Traditional African medicine is a source of new molecules that might be useful in modern therapeutics. We tested ten limonoids, six quinones, one xanthone, one alkaloid, and one cycloartane, isolated from four Cameroonian medicinal plants, and one plant-associated endophytic fungus, against Trypanosoma cruzi, the etiological agent of Chagas disease (CD). Vero cells, or human-induced pluripotent stem cells (hiPSC)-derived cardiomyocytes (hiPSC-CM) were infected with T. cruzi trypomastigotes (discrete typing unit types I or II). Infection took place in the presence of drugs, or 24 hours before drug treatment. Forty-eight hours after infection, infection rates and parasite multiplication were evaluated by Giemsa stain. Cell metabolism was measured to determine functional integrity. In Vero cells, several individual molecules significantly affected T. cruzi infection and multiplication with no, or minor, effects on cell viability. Reduced infection rates and multiplication by the quinone vismione B was superior to the commonly used therapeutic benznidazole (BNZ). The vismione B concentration inhibiting 50% of T. cruzi infection (IC50) was 1.3 M. When drug was applied after infection, anti-Trypanosoma effects of vismione B [10 M) were significantly stronger than effects of BNZ (23 M). Furthermore, in hiPSC-CM cultures, infection and multiplication rates in the presence of vismione B (10 M) were significantly lower than in BNZ (11.5 M), without showing signs of cytotoxicity. Our data indicate that vismione B is more potent against T. cruzi infection and multiplication than BNZ, with stronger effects on established infection. Vismione B, therefore, might become a promising lead molecule for treatment development for CD.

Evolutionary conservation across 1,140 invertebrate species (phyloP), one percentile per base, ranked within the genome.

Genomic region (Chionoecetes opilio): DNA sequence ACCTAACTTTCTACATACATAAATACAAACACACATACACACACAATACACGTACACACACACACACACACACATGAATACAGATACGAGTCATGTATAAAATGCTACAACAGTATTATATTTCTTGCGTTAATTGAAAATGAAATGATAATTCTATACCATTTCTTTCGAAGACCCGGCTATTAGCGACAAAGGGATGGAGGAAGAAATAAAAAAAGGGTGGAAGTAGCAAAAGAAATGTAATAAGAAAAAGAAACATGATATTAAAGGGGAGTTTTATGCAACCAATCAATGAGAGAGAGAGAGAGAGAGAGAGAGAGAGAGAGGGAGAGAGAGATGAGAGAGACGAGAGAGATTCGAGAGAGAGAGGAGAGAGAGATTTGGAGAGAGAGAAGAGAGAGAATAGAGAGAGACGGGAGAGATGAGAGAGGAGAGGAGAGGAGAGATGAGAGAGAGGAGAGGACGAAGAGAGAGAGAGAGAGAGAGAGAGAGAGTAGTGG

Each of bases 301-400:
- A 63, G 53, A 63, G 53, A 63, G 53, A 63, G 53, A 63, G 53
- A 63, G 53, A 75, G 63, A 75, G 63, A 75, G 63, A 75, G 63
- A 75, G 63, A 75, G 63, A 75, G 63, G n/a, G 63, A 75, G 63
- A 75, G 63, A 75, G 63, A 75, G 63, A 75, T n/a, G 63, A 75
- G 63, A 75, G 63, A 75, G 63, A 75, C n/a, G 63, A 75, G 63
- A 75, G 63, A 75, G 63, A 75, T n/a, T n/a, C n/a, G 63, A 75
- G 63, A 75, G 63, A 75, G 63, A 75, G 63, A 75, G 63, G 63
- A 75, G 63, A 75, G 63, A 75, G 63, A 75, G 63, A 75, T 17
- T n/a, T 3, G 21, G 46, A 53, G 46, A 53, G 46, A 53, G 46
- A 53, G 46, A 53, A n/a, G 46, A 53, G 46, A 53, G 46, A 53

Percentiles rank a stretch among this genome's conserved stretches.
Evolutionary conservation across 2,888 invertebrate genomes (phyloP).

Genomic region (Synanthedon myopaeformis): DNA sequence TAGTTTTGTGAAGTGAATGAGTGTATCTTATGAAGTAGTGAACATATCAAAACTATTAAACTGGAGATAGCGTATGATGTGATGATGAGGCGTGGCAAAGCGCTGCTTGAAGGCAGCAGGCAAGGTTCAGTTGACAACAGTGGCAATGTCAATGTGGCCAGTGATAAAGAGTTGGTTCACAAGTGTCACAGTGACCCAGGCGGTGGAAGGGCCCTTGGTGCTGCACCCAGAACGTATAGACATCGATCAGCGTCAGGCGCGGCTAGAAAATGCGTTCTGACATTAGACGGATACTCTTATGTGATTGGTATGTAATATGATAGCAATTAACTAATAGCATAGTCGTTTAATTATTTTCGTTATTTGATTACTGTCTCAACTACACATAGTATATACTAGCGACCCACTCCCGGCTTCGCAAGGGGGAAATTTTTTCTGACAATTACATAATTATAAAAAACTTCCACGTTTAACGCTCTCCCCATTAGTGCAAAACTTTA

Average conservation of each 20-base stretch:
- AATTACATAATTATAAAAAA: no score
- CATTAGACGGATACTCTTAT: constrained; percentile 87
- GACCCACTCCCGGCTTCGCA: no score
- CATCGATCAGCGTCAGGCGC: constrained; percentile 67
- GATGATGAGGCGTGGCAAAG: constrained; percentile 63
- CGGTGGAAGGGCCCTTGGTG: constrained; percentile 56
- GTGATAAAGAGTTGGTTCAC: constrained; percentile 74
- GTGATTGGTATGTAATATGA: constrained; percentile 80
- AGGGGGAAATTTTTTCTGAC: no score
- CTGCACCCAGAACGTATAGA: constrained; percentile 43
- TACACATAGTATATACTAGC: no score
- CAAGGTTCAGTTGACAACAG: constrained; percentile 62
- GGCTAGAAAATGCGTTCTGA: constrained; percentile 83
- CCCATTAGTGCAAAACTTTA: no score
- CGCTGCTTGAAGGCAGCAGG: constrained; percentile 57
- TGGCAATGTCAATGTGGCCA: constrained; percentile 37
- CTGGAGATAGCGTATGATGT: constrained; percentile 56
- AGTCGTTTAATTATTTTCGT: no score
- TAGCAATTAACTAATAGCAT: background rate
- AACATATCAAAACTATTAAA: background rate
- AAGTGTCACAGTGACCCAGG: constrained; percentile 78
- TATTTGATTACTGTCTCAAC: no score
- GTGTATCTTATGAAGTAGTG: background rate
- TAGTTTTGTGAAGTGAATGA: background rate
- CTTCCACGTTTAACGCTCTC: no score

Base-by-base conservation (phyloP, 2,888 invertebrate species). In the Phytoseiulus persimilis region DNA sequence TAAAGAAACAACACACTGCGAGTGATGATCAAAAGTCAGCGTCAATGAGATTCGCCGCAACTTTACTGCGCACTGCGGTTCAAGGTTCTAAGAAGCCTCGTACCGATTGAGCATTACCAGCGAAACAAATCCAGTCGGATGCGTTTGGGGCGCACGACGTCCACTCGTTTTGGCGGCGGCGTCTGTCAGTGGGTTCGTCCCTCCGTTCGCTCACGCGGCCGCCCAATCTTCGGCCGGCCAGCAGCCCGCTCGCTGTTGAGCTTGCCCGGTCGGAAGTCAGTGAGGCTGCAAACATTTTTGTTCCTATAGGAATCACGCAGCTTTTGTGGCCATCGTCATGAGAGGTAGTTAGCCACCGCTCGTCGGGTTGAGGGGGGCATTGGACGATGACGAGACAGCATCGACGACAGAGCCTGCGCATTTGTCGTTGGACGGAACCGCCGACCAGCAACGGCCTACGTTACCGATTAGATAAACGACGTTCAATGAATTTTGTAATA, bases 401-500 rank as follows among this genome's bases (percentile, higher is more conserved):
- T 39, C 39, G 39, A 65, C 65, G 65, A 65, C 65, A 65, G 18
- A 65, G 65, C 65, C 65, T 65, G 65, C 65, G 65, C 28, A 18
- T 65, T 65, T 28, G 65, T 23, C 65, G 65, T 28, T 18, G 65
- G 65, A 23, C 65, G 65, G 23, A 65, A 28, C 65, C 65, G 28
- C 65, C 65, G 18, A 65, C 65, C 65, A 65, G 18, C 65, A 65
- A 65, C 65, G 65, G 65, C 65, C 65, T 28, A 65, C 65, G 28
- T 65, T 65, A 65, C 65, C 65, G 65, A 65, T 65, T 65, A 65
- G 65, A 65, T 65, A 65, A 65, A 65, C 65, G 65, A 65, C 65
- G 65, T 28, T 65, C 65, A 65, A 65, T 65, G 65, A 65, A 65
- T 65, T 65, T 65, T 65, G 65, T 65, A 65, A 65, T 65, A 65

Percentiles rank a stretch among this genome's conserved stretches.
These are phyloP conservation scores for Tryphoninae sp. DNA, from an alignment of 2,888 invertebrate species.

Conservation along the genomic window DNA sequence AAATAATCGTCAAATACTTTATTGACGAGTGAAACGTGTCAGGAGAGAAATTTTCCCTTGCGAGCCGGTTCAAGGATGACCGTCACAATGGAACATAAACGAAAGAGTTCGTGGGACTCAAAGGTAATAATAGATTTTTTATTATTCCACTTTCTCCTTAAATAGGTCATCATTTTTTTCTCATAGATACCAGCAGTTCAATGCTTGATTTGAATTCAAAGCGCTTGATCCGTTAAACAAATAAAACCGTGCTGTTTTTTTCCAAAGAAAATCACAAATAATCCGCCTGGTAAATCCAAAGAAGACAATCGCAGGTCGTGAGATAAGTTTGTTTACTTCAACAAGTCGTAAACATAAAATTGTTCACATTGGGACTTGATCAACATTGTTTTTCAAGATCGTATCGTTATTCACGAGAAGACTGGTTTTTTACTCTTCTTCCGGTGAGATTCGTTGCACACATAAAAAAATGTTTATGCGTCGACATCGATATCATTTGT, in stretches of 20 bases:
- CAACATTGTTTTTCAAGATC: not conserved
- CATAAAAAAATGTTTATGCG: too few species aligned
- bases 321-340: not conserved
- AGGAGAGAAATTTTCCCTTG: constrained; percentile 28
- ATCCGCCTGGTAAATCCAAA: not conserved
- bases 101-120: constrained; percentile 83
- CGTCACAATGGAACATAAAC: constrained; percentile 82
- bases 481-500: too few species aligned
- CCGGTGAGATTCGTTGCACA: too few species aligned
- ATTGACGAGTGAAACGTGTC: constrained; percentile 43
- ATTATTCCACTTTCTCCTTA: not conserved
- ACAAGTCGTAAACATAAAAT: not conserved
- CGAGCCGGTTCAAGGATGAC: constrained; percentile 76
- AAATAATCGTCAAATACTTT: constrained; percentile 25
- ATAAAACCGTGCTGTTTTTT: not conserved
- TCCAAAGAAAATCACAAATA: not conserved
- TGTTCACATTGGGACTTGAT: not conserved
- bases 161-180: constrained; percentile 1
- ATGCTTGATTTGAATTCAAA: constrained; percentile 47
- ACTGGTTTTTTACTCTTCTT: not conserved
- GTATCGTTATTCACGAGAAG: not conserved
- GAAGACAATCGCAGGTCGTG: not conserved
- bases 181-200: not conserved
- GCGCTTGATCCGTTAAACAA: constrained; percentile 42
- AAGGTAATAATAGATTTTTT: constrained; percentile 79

View details for DOI 10.4269/ajtmh.19-0350
View details for PubMedID 31571568